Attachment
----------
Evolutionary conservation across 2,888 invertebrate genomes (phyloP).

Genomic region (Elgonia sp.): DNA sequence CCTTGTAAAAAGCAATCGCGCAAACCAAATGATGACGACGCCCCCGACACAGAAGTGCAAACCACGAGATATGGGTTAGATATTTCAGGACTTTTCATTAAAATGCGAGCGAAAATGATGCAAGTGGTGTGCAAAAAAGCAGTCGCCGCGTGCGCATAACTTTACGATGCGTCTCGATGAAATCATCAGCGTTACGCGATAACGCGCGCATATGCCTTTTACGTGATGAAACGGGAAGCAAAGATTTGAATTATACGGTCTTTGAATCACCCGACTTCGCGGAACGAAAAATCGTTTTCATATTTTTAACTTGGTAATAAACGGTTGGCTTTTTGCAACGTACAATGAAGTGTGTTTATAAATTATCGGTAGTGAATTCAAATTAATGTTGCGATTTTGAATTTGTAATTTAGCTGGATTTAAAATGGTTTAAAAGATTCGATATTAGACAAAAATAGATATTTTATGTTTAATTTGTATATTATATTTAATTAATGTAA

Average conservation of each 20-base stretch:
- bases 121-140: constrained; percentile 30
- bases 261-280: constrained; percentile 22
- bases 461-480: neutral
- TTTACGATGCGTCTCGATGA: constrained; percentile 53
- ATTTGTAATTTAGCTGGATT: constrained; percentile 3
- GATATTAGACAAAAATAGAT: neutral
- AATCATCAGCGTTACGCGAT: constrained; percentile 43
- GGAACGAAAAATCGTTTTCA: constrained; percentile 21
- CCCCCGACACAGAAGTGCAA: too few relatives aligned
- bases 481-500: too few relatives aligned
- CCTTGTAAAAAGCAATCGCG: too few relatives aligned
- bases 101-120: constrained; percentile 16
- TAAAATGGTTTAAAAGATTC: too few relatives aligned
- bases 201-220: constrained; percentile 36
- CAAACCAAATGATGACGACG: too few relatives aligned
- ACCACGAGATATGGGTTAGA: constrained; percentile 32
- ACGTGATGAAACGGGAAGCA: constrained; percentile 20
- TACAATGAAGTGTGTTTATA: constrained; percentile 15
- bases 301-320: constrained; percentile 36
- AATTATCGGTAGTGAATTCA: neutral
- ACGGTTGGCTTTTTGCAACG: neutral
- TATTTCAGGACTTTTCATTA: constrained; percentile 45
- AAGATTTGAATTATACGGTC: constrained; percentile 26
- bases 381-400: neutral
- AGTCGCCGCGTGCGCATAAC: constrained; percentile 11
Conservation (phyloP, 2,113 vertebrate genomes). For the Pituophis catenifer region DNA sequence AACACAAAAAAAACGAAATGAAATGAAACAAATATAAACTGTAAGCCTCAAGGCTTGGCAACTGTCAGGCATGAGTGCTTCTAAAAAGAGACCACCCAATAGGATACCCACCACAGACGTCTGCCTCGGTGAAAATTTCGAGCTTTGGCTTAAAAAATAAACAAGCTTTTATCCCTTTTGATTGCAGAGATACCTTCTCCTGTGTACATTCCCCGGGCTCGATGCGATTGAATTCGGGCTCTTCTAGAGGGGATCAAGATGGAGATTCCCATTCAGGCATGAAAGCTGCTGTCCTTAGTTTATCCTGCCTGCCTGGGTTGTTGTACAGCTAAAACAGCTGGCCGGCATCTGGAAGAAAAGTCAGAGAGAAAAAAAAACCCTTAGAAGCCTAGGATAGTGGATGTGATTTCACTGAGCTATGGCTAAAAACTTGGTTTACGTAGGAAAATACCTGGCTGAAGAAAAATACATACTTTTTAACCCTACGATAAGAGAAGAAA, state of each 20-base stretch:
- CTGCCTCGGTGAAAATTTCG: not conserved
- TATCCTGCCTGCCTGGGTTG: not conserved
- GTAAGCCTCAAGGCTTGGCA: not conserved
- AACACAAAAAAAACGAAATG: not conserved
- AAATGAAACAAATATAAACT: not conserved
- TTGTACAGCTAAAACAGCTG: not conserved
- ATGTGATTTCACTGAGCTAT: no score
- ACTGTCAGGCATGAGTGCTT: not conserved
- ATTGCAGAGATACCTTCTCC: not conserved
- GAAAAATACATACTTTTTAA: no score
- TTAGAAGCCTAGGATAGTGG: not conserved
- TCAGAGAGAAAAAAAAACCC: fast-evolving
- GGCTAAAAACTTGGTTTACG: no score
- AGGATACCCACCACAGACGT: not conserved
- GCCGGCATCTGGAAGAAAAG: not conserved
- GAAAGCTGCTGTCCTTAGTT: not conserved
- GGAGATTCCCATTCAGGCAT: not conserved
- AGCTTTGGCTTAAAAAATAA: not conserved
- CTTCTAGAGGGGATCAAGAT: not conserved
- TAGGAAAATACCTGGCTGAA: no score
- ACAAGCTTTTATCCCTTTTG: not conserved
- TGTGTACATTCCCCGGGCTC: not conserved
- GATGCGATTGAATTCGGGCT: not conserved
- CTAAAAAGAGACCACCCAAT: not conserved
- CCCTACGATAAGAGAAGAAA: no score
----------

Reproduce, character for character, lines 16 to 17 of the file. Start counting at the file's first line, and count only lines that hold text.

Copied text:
- TAAAATGGTTTAAAAGATTC: too few relatives aligned
- bases 201-220: constrained; percentile 36